Game of Drones Offers a Non-traditional Learning Opportunity

Pittsburgh Schiller STEAM Academy of Pittsburgh Public Schools and the Carnegie Science Center have teamed up for Game of Drones – a two-month program that culminates in April, during a three-day obstacle course competition, in which middle school students race remote-controlled drones that they designed and constructed.

Jon Doctorick, mobile Fab Lab Education coordinator at the Carnegie Science Center, is teaching students the basics, with the purpose of providing students with as little direct instruction as possible. The drone kit he brings includes: computer-aided design software, laser cutters, cardboard, corrugated plastic, computer chips, wiring, small motors, propellers, lithium ion batteries, chargers, controllers and other related building materials.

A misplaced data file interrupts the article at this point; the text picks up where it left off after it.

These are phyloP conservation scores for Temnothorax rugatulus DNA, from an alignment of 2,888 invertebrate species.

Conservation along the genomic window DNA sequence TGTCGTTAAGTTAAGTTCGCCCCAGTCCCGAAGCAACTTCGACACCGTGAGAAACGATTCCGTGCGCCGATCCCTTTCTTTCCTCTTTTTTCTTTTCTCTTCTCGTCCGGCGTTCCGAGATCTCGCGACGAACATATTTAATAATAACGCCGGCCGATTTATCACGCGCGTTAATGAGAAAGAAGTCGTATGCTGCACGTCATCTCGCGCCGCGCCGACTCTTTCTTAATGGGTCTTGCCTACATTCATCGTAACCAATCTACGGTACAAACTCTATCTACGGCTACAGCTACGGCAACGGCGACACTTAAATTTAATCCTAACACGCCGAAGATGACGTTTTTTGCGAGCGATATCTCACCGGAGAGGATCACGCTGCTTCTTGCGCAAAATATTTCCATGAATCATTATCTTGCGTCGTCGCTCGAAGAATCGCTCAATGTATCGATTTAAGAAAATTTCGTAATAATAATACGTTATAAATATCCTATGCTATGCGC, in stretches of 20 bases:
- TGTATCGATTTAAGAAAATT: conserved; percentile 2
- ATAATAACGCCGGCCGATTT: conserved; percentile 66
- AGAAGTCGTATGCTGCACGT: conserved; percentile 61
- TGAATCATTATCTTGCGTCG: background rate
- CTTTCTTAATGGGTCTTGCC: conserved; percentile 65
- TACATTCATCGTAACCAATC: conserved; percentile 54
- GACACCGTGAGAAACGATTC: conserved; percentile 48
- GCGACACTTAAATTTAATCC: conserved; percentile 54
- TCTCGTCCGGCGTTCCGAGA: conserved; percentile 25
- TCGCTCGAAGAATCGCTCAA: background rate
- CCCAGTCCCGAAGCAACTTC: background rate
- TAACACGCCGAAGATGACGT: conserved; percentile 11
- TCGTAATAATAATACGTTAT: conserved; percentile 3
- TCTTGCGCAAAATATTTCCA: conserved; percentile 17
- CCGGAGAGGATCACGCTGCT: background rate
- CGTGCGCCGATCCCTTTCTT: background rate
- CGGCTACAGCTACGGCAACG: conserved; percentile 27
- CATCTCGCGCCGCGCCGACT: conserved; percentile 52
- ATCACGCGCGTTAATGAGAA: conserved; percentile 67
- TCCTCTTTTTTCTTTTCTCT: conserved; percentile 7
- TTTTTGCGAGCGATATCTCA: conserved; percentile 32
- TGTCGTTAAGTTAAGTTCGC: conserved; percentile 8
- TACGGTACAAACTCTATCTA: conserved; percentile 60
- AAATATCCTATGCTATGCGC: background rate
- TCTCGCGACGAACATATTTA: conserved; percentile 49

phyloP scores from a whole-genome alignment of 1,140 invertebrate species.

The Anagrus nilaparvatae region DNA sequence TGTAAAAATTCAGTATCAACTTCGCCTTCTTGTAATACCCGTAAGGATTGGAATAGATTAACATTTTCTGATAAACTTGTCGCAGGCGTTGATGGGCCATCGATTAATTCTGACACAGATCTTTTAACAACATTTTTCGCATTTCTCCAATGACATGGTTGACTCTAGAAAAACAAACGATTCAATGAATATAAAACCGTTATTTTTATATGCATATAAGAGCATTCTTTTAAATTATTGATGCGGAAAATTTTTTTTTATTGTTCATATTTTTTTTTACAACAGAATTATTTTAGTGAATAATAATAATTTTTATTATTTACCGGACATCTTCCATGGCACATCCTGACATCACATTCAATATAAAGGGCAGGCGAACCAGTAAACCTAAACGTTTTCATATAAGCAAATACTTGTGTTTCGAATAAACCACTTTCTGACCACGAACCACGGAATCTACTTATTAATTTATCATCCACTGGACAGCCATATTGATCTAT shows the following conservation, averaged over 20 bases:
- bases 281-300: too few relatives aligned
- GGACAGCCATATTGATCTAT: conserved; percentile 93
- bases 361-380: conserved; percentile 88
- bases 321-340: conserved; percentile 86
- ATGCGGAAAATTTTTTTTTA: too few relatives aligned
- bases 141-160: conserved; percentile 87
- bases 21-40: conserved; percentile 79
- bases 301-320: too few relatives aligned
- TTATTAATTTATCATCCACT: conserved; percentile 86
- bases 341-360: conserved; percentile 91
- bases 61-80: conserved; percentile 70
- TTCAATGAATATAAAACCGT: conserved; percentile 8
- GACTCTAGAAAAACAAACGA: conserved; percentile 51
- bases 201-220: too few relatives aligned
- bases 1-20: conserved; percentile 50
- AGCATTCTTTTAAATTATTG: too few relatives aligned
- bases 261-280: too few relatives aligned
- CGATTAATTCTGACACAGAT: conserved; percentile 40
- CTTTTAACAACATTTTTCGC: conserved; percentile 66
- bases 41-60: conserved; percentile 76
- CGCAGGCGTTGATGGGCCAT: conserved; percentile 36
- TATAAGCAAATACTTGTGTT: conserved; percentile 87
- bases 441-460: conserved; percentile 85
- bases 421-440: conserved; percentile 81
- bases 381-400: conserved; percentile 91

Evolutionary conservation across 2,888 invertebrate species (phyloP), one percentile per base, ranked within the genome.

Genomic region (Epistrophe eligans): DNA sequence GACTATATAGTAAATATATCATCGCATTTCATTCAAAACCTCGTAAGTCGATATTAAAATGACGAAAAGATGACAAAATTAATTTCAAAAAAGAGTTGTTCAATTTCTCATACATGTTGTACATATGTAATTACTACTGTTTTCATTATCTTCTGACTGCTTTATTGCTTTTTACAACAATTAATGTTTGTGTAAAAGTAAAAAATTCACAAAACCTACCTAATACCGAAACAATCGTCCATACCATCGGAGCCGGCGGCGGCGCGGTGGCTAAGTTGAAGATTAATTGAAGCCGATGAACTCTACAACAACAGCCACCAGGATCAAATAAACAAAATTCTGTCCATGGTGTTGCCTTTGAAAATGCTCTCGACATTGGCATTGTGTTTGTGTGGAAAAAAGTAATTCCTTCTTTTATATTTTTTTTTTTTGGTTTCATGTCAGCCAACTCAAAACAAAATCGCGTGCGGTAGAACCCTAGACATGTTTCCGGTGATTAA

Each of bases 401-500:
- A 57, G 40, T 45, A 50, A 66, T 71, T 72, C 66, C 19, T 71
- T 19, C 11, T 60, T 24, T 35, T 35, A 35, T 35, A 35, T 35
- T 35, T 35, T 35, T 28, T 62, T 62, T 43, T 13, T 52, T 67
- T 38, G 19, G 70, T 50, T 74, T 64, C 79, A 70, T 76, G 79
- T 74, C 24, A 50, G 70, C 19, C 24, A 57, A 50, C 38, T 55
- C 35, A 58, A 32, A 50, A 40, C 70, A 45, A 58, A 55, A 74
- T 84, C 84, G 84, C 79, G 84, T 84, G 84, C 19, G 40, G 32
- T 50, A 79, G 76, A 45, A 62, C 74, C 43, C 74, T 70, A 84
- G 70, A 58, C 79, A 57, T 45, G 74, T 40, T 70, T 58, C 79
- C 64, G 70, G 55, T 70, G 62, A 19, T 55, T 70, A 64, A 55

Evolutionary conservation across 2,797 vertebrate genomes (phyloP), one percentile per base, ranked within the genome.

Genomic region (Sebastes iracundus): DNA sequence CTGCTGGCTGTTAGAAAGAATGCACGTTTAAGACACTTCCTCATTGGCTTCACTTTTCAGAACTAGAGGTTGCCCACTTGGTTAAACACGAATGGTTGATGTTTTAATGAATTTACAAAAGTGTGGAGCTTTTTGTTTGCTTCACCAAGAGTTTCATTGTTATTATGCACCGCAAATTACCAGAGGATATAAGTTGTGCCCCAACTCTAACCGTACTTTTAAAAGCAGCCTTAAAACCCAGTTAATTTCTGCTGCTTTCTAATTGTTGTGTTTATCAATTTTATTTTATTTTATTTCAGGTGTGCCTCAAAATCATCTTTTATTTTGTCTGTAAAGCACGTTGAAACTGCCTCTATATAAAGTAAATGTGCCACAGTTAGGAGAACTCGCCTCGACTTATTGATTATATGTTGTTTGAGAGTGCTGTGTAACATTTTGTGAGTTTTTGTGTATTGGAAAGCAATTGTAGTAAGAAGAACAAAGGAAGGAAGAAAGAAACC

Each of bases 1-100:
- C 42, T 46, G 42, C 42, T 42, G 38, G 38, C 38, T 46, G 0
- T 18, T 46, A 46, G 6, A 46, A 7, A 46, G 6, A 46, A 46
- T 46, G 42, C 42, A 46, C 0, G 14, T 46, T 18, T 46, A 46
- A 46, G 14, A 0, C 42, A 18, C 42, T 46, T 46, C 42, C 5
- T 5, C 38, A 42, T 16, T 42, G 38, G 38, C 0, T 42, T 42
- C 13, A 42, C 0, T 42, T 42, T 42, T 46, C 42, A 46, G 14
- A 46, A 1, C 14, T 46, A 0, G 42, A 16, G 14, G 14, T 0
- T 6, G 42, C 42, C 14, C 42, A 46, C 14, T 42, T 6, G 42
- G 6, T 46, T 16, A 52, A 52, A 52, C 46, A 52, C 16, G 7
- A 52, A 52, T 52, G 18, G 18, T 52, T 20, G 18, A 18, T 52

“We’re going to take ideas from their minds and put them on a computer screen through Inkscape, a design software,” says Doctorick. “Once you have the designs in front of you, how do you turn that into an “it” – something you can hold in your hand?”

Nicole Findon, lead STEAM teacher and coordinator at Schiller, says this is a first for most students.

“My main goal with them is to get them ready for real-world experiences,” says Findon. “They have to work through challenges and brainstorm ideas. And if what they create doesn’t work out, I want them to be able to be okay with that and try again.”

The benefits of this program go beyond the lab. Students will be using this drone construct across the educational spectrum – writing narrative pieces about drones; researching how they’re deployed and used across cultures; and debating on the ethics of this technology.

“We knew the traditional methods weren’t meeting the students’ needs,” says Shaun Tomaszewski, K-12 STEAM coordinator at Pittsburgh Public Schools. “It’s amazing to see teachers coming out of their isolated classrooms and planning meaningful learning experiences.”


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